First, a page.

Monday, August 6, 2018

I've changed since I said goodbye

I've changed since I said goodbye to my things.

I have more time.

Your time is limited, so don't waste it living someone's else's life. ~ the late Steve Jobs.

How possessions take your time

On December 20, 2014, special limited-edition Suica fare cards were issued to commemorate Tokyo Station's hundredth year in service. 15,000 cards were made available for sale, and the result was bedlam. Bedlam (ˈbɛdləm/noun)
1. a scene of uproar and confusion.
"there was bedlam in the courtroom"
synonyms: uproar, pandemonium, commotion, mayhem, confusion, unrest, furore, upheaval, hubbub, hurly-burly, turmoil, riot, ruckus, tumult, disarray, turbulence;
2. archaic meaning,  an institution for the care of mentally ill people.

More than nine thousand people got in line to buy the Suica cards, and sales had to be suspended on that day. (click here for Suica card)

Television news segments showed the reactions of angry people after sales had been suspended, including children who had been waiting in line so they could obtain the Suica cards to use when they started attending junior high school the following spring. I felt sincerely sorry for all those people who waited in line for hours in the cold weather.

But it is not as if those limited-edition Suica cards offered a 5 percent discount on train fare or used a special material that did not easily break. I would certainly want one if they did. The Muchaesque design is definitely beautiful, but I wonder if this card  was something that everyone simply wanted, not so much as needed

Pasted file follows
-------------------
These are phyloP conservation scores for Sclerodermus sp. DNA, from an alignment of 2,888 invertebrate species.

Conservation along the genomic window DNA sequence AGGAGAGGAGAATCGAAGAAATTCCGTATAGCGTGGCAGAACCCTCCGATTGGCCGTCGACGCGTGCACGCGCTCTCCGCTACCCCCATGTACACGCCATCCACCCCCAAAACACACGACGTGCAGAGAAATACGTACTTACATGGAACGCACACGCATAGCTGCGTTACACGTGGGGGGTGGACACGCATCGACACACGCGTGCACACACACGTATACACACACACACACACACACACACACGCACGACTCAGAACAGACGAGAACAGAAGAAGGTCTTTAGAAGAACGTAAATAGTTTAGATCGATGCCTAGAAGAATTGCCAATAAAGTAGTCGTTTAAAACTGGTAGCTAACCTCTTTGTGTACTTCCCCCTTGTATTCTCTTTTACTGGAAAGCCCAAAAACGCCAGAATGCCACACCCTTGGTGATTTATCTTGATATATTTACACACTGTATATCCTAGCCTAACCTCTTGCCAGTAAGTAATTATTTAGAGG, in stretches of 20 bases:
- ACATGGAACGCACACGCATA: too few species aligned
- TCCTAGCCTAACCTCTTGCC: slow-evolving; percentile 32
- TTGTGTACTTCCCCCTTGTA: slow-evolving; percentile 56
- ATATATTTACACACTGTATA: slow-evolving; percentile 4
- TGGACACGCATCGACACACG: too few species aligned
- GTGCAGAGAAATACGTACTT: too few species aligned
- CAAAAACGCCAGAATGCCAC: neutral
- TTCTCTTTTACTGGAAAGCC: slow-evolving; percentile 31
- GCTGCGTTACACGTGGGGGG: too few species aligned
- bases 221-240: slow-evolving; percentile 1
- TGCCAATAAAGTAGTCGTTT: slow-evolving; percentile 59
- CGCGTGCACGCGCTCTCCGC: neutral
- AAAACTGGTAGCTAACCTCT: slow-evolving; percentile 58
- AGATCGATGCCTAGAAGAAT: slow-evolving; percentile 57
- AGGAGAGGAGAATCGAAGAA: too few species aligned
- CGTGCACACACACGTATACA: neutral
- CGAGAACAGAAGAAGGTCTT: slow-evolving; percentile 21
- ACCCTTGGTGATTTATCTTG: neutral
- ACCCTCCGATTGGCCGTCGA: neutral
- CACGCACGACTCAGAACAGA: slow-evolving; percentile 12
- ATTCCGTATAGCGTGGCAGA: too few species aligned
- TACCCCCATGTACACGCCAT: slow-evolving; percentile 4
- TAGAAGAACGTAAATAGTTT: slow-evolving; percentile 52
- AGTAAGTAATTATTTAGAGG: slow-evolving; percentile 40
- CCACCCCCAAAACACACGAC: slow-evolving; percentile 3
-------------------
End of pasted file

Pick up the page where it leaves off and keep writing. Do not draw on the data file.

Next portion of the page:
If you decided that the function of the limited-edition cards were exactly the same as the usual cards and ignored them, look at how much time you saved: 

1. The time spent getting to and from Tokyo Station.

2. The time spent waiting in line.

3. The time lost simply feeling angry after being told that sales have been canceled.

4. The time spent controlling your anger.

5. The time spent figuring out what to do next and maybe even planning your next attempt to purchase the card. 

Listen, life is short. It is a shame to waste it because of some material object. 

Less time spent being distracted by the media or by ads.

Whether sitting at home watching TV or stepping outside, we're bombarded by urgent messages through media, ads, and everything else that we come across.

Let's make as much money as we can and build our savings. Let's trim the fat and become slim. Let's get into a good school. Let's live in a nice house. Let's get healthy. Let's compete and win. Let's be more stylish. Let's acquire more knowledge. Let's prepare for disaster.

The film director Tom Shadyac said simply , " In other words, we're no good as we are."

When we practice minimalism, we'll spend less time being distracted by the media or by advertisements because we become aware that we already have everything that we need. And when we feel this way, we can easily ignore most of these messages that cry out to us.

Conversely, if we're constantly thinking that we're missing something in our lives, we'll feel as if all those messages are directed straight at us. If we start to contemplate every one of those messages, we'll never have enough time to do anything. Minimalism is built around the idea that there's nothing that you're lacking. You'll spend less time being pushed around by something or somebody that you think you may be missing.

Less time spent shopping.

 A minimalist does not buy much to begin with so you will spend less time shopping. Though there are bound to be things you need to purchase, it'll take less time to get them. back in my maximalist days, I used to be a big fan of electric appliances. Let's say I wanted to buy a new microwave oven. I would go through the product specifications from different manufacturers with a fine-tooth comb. I'd check all the user reviews on the web. I'd make a comprehensive evaluation and buy a model that allowed me to steam cook at high temperature/ I'd be overjoyed with some feature that was not available in other models from the same price range -- and then never once use that feature when cooking.